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    You can use Proof to animate many different kinds of systems
  • manufacturing
  • telecommunications
  • computers
  • mining
  • government
  • logistics
  • material handling
  • health care
  • military
  • transportation
  • paper flow

Example - A Hypothetical Air Traffic Control Zone

This animation depicts the operation of a hypothetical aircraft traffic control zone. The most important rule in the operation of this system is that no more than one airplane can be in the circular control zone at any given time.

Proof has been used to depict air traffic control situations not only of this simple, microscopic form, but of the entire U.S. airspace. Proof has the horsepower to smoothly and simultaneously move over 5,000 objects across complex drawings such as a map of the United States. The simple layout over which the airplanes are moving was drawn using Proof's CAD-like drawing tools, as was the icon used to depict the airplanes.

In large-scale animations, layouts are often imported from CAD files or other file-based geometric data.

Example - A Mining Application

This animation depicts the operation of an open pit mine. What's interesting about the animation is that it depicts an essentially continuous flow of material by using a combination of icons and bar graphs.

The height of the silos is animated using bar graphs. The model that produced this animation issues "Set Bar Rate" commands each time the rate of flow into or out of a silo changes.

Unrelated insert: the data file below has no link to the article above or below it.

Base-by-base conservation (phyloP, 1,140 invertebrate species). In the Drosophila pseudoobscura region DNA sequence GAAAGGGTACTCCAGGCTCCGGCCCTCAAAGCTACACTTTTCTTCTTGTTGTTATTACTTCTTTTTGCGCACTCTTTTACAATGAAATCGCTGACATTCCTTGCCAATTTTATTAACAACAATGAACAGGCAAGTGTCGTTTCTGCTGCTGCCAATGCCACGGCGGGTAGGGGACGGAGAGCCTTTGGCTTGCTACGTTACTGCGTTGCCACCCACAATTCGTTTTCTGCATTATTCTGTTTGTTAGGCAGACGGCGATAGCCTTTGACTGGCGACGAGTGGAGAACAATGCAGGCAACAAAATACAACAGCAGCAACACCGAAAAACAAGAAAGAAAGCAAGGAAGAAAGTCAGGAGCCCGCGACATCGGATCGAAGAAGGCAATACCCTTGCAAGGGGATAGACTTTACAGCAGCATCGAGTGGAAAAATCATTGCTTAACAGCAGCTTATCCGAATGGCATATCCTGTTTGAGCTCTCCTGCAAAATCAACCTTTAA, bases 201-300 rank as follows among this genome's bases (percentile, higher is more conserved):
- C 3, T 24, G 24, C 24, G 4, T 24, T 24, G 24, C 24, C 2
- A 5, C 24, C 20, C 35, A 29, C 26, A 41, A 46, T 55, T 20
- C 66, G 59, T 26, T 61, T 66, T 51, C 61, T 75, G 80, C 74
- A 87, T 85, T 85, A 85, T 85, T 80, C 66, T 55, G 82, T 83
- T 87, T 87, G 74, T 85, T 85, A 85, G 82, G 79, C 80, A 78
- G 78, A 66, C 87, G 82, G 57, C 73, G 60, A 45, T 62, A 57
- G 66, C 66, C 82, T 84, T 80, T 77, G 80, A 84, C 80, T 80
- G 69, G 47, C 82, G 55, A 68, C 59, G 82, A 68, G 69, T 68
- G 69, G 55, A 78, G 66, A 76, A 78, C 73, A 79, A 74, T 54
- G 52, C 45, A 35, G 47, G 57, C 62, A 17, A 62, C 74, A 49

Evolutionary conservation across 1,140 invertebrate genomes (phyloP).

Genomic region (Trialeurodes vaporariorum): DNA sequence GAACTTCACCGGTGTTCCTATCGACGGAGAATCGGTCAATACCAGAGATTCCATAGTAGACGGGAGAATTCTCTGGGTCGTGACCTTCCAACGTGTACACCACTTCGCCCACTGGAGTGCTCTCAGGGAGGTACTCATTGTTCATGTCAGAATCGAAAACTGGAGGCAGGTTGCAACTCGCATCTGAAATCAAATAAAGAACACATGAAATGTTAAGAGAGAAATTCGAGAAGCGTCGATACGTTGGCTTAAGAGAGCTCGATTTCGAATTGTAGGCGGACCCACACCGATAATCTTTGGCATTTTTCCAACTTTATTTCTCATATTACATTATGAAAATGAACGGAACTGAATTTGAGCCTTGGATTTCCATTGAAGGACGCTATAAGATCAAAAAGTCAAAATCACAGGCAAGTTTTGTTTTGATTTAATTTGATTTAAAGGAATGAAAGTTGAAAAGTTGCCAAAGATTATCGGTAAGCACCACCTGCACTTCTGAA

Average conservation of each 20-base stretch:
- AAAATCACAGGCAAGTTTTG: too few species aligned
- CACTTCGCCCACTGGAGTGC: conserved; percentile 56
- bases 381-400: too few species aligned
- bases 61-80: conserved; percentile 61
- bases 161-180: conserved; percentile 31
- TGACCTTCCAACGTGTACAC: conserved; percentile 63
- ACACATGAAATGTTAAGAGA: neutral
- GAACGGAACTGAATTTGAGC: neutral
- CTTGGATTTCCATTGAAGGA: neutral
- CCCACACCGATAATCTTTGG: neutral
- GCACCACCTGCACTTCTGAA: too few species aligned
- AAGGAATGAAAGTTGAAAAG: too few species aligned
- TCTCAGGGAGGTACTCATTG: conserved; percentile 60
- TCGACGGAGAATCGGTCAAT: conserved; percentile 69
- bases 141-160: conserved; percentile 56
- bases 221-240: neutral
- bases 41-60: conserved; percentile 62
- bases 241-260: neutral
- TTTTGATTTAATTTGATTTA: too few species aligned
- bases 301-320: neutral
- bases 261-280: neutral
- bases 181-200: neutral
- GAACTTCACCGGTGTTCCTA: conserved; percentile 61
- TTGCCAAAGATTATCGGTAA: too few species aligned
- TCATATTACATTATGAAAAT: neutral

The flow of material along conveyors is represented by discrete icons. The conveyors are animated as Proof circular paths. For such paths, when an object on the path reaches the end of the path, it automatically goes back to the beginning. In this animation, the paths representing conveyors correspond to the top surfaces of the conveyors, but not the bottom surfaces. Thus, when an object (icon) reaches the end of the top of a conveyor, the same object reappears at the beginning of the top of the conveyor. In the absence of any further user-issued commands, objects placed on such paths cycle endlessly.

The paths representing the top two conveyors have downward curved portions that extend slightly beyond the ends of the conveyors. This gives the realistic impression of material flying off the conveyors.

Comparing the Two Examples Above

The air traffic control system is an example of a system that is easy to animate. Why? Because the relationship between what's moving in the system and what needs to move on the screen is 1-to-1. This is very common in animations of vehicular traffic, people flow, manufacturing, and material handling. (Such applications were among the first to be animated.)

In the mining example, the relationship between what's moving in the system (a continuous flow) and what needs to move on the screen (icons) is not a simple 1-to-1 relationship. This property is fairly common. For example, in animations of telecommunication systems, we can't animate the flow of individual packets of information, because there are too many of them, and they move too fast. Instead, we can use bar graphs or colors to connote traffic intensity, or we can aggregate packets into animation "blobs." For example, one blob might represent 10,000 packets an travel at 1/10,000 of normal packet speed.

As far as Proof is concerned, there's no difference between the two systems. It simply moves icons across drawings and updates bar graphs and textual displays in accordance with user-issued commands. It's up to the Proof user to decide how best to exploit the visual medium Proof provides.